Most striking workers have returned to work at the Nokia factory in the southern Chinese city of Dongguan after their recent industrial action, but experts have warned that the strike should serve as a lesson for transnational mergers and acquisitions.
Up to 1,000 employees went on strike since November 19, out of concern that their wages will be cut as Nokia sells its mobile business to US software giant Microsoft.
The strike happened on the same day the Finnish telecom firm announced that its shareholders had approved the 5.4-billion-euro ($7.2 billion) sale, with the transfer set to take place in early 2014.
About 32,000 employees of Nokia will join Microsoft, including staff from the Dongguan factory, founded in 1995 as one of Nokia’s major production bases of mobile devices. The factory has a staff of 4,900.
The workers were worried that they would be forced to sign contracts with the new employer under worse terms, namely lower salaries and fewer days of paid leave.
They demanded that their current contracts with Nokia should be terminated ahead of the transfer, and the company should pay their compensation in full according to related laws and regulations.
The workers also wished to sign new employment contracts with Microsoft under equal or better terms.
An executive of the factory told Xinhua that the workers gradually resumed their duties from Sunday after the two sides reached a compromise, with help from the local authorities.
“Microsoft has promised that the workers’ salaries and benefits will stay the same as their current standards within 12 months after the acquisition,” according to an internal mail.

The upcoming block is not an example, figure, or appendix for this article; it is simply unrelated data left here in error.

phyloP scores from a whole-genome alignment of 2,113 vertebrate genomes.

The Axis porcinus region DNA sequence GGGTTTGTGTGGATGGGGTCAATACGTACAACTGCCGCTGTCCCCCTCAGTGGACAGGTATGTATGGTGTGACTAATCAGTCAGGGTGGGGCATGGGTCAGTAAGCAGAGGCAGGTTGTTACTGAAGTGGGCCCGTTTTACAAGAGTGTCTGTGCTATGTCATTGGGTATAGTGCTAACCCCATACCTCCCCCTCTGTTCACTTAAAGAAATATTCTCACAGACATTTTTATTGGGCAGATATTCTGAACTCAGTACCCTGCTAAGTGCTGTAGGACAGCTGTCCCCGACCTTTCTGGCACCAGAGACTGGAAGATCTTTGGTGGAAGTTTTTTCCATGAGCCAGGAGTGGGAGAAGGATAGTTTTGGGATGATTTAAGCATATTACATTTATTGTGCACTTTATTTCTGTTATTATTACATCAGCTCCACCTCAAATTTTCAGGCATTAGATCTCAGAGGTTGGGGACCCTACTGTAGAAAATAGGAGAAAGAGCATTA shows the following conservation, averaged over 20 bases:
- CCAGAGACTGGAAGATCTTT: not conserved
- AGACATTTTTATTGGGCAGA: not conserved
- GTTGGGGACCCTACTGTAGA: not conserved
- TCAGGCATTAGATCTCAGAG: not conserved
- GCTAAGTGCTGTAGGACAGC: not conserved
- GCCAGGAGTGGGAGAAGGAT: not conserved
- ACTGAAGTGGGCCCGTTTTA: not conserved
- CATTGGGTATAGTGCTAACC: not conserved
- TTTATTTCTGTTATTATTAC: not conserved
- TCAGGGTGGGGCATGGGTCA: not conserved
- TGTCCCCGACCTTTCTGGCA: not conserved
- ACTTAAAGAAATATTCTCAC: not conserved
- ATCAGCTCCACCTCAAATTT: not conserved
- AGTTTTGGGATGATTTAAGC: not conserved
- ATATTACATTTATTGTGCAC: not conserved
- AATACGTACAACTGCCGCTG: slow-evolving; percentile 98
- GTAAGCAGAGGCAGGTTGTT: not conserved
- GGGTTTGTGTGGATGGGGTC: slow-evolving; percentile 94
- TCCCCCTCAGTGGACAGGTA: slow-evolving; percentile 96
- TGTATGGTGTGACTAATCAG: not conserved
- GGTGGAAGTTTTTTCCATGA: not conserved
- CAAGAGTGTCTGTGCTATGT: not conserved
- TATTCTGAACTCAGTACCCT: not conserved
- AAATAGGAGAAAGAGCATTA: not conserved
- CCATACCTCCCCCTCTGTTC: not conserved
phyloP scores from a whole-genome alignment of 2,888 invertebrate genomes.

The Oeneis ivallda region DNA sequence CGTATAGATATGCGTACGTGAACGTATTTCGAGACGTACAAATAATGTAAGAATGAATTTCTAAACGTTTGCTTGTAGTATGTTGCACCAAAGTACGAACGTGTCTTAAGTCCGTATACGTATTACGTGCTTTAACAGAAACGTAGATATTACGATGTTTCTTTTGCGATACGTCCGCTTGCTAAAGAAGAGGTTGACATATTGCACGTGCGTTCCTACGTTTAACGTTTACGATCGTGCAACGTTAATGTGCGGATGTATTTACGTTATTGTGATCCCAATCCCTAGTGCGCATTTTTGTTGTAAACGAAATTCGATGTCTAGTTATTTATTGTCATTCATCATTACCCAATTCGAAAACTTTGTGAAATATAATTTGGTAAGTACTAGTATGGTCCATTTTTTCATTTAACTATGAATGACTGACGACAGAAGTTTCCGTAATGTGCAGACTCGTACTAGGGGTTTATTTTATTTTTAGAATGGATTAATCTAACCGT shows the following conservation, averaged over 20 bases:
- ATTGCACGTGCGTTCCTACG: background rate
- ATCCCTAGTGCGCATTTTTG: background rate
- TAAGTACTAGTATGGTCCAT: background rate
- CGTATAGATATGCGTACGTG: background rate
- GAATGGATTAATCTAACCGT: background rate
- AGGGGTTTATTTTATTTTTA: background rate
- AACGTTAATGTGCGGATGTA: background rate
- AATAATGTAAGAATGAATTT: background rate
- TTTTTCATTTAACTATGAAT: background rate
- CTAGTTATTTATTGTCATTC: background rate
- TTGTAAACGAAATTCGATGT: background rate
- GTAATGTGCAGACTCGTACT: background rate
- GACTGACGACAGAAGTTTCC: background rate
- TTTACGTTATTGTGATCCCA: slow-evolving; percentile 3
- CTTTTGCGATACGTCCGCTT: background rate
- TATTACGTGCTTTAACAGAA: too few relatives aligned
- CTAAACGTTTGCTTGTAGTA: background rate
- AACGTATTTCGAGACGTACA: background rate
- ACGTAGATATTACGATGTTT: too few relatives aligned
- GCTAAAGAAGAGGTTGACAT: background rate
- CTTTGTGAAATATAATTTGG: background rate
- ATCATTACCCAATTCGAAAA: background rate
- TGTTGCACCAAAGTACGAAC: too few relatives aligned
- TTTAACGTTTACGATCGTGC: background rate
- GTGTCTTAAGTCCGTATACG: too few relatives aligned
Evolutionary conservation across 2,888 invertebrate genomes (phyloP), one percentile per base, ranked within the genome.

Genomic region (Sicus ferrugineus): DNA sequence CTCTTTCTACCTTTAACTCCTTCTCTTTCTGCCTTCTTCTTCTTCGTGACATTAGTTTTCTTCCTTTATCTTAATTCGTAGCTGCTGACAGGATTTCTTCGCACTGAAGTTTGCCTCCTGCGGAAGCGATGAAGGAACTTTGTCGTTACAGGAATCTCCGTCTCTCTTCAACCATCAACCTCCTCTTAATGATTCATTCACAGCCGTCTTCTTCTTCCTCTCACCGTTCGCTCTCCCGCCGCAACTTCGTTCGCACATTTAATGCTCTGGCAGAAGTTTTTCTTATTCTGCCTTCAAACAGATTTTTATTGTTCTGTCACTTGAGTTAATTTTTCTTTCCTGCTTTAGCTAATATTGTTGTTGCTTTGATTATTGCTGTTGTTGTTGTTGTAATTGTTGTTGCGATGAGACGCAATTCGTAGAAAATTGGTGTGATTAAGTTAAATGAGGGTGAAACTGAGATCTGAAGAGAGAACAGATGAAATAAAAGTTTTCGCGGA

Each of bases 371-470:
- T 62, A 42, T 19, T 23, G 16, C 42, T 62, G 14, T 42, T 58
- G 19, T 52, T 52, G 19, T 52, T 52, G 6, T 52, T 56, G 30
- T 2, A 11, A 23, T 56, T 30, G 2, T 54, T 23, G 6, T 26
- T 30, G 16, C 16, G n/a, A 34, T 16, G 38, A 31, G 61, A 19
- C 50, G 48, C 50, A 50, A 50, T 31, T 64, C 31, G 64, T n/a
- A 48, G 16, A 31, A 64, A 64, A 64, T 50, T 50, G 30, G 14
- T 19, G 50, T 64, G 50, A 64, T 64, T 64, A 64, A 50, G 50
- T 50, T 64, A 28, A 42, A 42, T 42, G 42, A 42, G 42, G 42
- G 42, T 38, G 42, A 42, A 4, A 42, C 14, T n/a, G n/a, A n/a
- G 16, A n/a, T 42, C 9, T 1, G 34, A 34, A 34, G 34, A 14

Gao Xiang, head of communications of Nokia China, said its Dongguan factory will also give a 1,000-yuan bonus (about $164) to each worker who did not join the strike.
Those who refuse to go back to work will be fired, according to an internal mail. A worker surnamed Liang said more than 200 of his colleagues had already been sacked.
Similar strikes have also happened in other Chinese factories in other cases of transnational mergers, such as Western Digital’s purchase of Hitachi Global Storage Technologies and Indian tire maker Apollo’s attempted acquisition of US Cooper Tire.
According to experts, multinationals must learn to take the interests of Chinese factories and workers into account, as their support may have a great impact on mergers and acquisitions.
Wang Jiangsong, a professor with the China Institute of Industrial Relations, said the sporadic strikes showed the awakening of Chinese workers’ awareness on rights.
“China’s first generation of migrant workers just want to earn some money and are less rights-conscious,” Wang said. “But the new generation have a stronger rights consciousness. They will resist fiercely should their rights be violated.”